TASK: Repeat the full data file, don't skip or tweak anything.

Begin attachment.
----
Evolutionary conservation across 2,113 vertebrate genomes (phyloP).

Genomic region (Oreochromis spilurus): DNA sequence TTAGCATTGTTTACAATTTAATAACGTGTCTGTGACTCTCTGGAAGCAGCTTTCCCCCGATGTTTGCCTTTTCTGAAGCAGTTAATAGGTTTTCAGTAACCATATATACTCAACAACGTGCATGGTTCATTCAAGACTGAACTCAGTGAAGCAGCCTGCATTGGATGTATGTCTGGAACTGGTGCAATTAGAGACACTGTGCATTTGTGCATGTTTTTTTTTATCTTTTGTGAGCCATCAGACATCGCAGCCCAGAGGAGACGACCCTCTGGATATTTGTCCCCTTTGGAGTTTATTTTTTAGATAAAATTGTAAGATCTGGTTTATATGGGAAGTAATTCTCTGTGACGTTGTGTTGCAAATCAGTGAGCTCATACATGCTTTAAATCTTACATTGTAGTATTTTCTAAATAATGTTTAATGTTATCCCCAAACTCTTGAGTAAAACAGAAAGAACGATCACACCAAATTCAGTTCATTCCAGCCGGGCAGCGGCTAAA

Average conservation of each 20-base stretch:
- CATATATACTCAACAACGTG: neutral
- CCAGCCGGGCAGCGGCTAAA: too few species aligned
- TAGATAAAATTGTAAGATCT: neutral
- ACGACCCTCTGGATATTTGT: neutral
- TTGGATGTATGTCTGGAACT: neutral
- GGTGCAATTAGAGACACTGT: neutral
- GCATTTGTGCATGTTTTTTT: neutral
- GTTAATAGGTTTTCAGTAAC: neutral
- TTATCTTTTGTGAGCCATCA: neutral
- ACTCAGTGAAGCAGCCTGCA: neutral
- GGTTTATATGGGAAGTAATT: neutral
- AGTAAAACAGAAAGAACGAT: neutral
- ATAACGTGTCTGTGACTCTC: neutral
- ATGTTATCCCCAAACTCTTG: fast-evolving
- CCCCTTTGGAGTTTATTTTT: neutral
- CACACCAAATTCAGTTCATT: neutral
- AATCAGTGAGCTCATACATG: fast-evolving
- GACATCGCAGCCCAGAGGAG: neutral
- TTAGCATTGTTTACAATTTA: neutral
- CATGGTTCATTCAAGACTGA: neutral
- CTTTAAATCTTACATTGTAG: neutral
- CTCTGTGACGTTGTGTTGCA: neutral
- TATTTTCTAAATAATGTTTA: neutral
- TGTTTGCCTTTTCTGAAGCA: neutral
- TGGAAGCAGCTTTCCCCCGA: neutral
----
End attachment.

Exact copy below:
Evolutionary conservation across 2,113 vertebrate genomes (phyloP).

Genomic region (Oreochromis spilurus): DNA sequence TTAGCATTGTTTACAATTTAATAACGTGTCTGTGACTCTCTGGAAGCAGCTTTCCCCCGATGTTTGCCTTTTCTGAAGCAGTTAATAGGTTTTCAGTAACCATATATACTCAACAACGTGCATGGTTCATTCAAGACTGAACTCAGTGAAGCAGCCTGCATTGGATGTATGTCTGGAACTGGTGCAATTAGAGACACTGTGCATTTGTGCATGTTTTTTTTTATCTTTTGTGAGCCATCAGACATCGCAGCCCAGAGGAGACGACCCTCTGGATATTTGTCCCCTTTGGAGTTTATTTTTTAGATAAAATTGTAAGATCTGGTTTATATGGGAAGTAATTCTCTGTGACGTTGTGTTGCAAATCAGTGAGCTCATACATGCTTTAAATCTTACATTGTAGTATTTTCTAAATAATGTTTAATGTTATCCCCAAACTCTTGAGTAAAACAGAAAGAACGATCACACCAAATTCAGTTCATTCCAGCCGGGCAGCGGCTAAA

Average conservation of each 20-base stretch:
- CATATATACTCAACAACGTG: neutral
- CCAGCCGGGCAGCGGCTAAA: too few species aligned
- TAGATAAAATTGTAAGATCT: neutral
- ACGACCCTCTGGATATTTGT: neutral
- TTGGATGTATGTCTGGAACT: neutral
- GGTGCAATTAGAGACACTGT: neutral
- GCATTTGTGCATGTTTTTTT: neutral
- GTTAATAGGTTTTCAGTAAC: neutral
- TTATCTTTTGTGAGCCATCA: neutral
- ACTCAGTGAAGCAGCCTGCA: neutral
- GGTTTATATGGGAAGTAATT: neutral
- AGTAAAACAGAAAGAACGAT: neutral
- ATAACGTGTCTGTGACTCTC: neutral
- ATGTTATCCCCAAACTCTTG: fast-evolving
- CCCCTTTGGAGTTTATTTTT: neutral
- CACACCAAATTCAGTTCATT: neutral
- AATCAGTGAGCTCATACATG: fast-evolving
- GACATCGCAGCCCAGAGGAG: neutral
- TTAGCATTGTTTACAATTTA: neutral
- CATGGTTCATTCAAGACTGA: neutral
- CTTTAAATCTTACATTGTAG: neutral
- CTCTGTGACGTTGTGTTGCA: neutral
- TATTTTCTAAATAATGTTTA: neutral
- TGTTTGCCTTTTCTGAAGCA: neutral
- TGGAAGCAGCTTTCCCCCGA: neutral